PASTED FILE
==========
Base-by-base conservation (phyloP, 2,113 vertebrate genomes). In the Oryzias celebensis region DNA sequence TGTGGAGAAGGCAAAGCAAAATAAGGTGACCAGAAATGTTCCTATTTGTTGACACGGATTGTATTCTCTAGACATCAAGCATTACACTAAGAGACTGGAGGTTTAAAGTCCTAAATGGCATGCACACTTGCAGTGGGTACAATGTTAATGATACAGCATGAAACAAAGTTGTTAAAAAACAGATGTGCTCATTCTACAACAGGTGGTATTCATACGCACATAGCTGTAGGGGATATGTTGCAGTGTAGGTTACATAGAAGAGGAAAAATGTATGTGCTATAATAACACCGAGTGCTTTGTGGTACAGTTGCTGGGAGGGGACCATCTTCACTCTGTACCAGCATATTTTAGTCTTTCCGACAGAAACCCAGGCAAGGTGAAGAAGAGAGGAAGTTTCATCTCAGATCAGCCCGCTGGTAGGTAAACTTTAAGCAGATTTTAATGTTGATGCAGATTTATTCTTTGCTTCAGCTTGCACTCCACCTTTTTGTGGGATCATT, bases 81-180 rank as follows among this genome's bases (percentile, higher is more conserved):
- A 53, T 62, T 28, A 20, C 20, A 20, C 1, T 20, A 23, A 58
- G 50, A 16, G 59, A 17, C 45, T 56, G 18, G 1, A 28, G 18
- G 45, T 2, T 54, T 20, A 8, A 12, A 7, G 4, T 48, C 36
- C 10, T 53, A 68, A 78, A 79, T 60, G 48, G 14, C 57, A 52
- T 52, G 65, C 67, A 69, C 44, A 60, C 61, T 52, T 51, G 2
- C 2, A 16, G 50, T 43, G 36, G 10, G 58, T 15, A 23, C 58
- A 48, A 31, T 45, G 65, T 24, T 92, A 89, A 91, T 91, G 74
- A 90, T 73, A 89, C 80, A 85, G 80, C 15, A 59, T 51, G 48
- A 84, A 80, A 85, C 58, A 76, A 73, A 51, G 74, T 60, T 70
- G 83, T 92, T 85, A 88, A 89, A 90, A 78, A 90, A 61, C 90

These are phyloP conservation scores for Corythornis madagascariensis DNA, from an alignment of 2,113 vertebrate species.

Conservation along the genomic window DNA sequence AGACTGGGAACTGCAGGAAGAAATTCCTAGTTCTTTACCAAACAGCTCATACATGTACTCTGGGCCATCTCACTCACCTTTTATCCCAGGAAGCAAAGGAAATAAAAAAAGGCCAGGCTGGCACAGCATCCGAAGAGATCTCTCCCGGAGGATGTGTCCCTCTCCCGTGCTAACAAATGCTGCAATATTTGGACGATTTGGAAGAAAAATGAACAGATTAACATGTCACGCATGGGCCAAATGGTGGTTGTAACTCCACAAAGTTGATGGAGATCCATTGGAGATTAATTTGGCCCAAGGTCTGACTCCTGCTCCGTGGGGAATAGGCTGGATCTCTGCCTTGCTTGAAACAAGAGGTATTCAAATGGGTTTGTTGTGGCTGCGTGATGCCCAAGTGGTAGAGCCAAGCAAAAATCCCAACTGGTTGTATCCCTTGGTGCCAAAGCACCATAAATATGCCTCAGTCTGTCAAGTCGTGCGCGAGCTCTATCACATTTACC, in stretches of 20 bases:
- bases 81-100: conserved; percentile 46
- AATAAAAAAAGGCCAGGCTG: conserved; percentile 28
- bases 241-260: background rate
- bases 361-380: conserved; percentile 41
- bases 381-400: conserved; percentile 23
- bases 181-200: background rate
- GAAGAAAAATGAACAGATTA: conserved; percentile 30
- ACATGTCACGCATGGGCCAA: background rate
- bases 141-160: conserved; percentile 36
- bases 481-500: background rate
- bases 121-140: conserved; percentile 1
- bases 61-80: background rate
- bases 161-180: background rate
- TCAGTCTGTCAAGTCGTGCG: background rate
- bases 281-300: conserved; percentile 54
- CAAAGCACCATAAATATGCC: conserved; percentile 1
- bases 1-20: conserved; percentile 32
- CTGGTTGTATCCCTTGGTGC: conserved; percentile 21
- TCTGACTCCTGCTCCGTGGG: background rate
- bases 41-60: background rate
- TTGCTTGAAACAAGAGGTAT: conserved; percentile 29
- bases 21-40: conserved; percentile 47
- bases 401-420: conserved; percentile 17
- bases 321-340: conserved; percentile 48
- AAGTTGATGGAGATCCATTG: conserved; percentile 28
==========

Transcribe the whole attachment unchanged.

Base-by-base conservation (phyloP, 2,113 vertebrate genomes). In the Oryzias celebensis region DNA sequence TGTGGAGAAGGCAAAGCAAAATAAGGTGACCAGAAATGTTCCTATTTGTTGACACGGATTGTATTCTCTAGACATCAAGCATTACACTAAGAGACTGGAGGTTTAAAGTCCTAAATGGCATGCACACTTGCAGTGGGTACAATGTTAATGATACAGCATGAAACAAAGTTGTTAAAAAACAGATGTGCTCATTCTACAACAGGTGGTATTCATACGCACATAGCTGTAGGGGATATGTTGCAGTGTAGGTTACATAGAAGAGGAAAAATGTATGTGCTATAATAACACCGAGTGCTTTGTGGTACAGTTGCTGGGAGGGGACCATCTTCACTCTGTACCAGCATATTTTAGTCTTTCCGACAGAAACCCAGGCAAGGTGAAGAAGAGAGGAAGTTTCATCTCAGATCAGCCCGCTGGTAGGTAAACTTTAAGCAGATTTTAATGTTGATGCAGATTTATTCTTTGCTTCAGCTTGCACTCCACCTTTTTGTGGGATCATT, bases 81-180 rank as follows among this genome's bases (percentile, higher is more conserved):
- A 53, T 62, T 28, A 20, C 20, A 20, C 1, T 20, A 23, A 58
- G 50, A 16, G 59, A 17, C 45, T 56, G 18, G 1, A 28, G 18
- G 45, T 2, T 54, T 20, A 8, A 12, A 7, G 4, T 48, C 36
- C 10, T 53, A 68, A 78, A 79, T 60, G 48, G 14, C 57, A 52
- T 52, G 65, C 67, A 69, C 44, A 60, C 61, T 52, T 51, G 2
- C 2, A 16, G 50, T 43, G 36, G 10, G 58, T 15, A 23, C 58
- A 48, A 31, T 45, G 65, T 24, T 92, A 89, A 91, T 91, G 74
- A 90, T 73, A 89, C 80, A 85, G 80, C 15, A 59, T 51, G 48
- A 84, A 80, A 85, C 58, A 76, A 73, A 51, G 74, T 60, T 70
- G 83, T 92, T 85, A 88, A 89, A 90, A 78, A 90, A 61, C 90

These are phyloP conservation scores for Corythornis madagascariensis DNA, from an alignment of 2,113 vertebrate species.

Conservation along the genomic window DNA sequence AGACTGGGAACTGCAGGAAGAAATTCCTAGTTCTTTACCAAACAGCTCATACATGTACTCTGGGCCATCTCACTCACCTTTTATCCCAGGAAGCAAAGGAAATAAAAAAAGGCCAGGCTGGCACAGCATCCGAAGAGATCTCTCCCGGAGGATGTGTCCCTCTCCCGTGCTAACAAATGCTGCAATATTTGGACGATTTGGAAGAAAAATGAACAGATTAACATGTCACGCATGGGCCAAATGGTGGTTGTAACTCCACAAAGTTGATGGAGATCCATTGGAGATTAATTTGGCCCAAGGTCTGACTCCTGCTCCGTGGGGAATAGGCTGGATCTCTGCCTTGCTTGAAACAAGAGGTATTCAAATGGGTTTGTTGTGGCTGCGTGATGCCCAAGTGGTAGAGCCAAGCAAAAATCCCAACTGGTTGTATCCCTTGGTGCCAAAGCACCATAAATATGCCTCAGTCTGTCAAGTCGTGCGCGAGCTCTATCACATTTACC, in stretches of 20 bases:
- bases 81-100: conserved; percentile 46
- AATAAAAAAAGGCCAGGCTG: conserved; percentile 28
- bases 241-260: background rate
- bases 361-380: conserved; percentile 41
- bases 381-400: conserved; percentile 23
- bases 181-200: background rate
- GAAGAAAAATGAACAGATTA: conserved; percentile 30
- ACATGTCACGCATGGGCCAA: background rate
- bases 141-160: conserved; percentile 36
- bases 481-500: background rate
- bases 121-140: conserved; percentile 1
- bases 61-80: background rate
- bases 161-180: background rate
- TCAGTCTGTCAAGTCGTGCG: background rate
- bases 281-300: conserved; percentile 54
- CAAAGCACCATAAATATGCC: conserved; percentile 1
- bases 1-20: conserved; percentile 32
- CTGGTTGTATCCCTTGGTGC: conserved; percentile 21
- TCTGACTCCTGCTCCGTGGG: background rate
- bases 41-60: background rate
- TTGCTTGAAACAAGAGGTAT: conserved; percentile 29
- bases 21-40: conserved; percentile 47
- bases 401-420: conserved; percentile 17
- bases 321-340: conserved; percentile 48
- AAGTTGATGGAGATCCATTG: conserved; percentile 28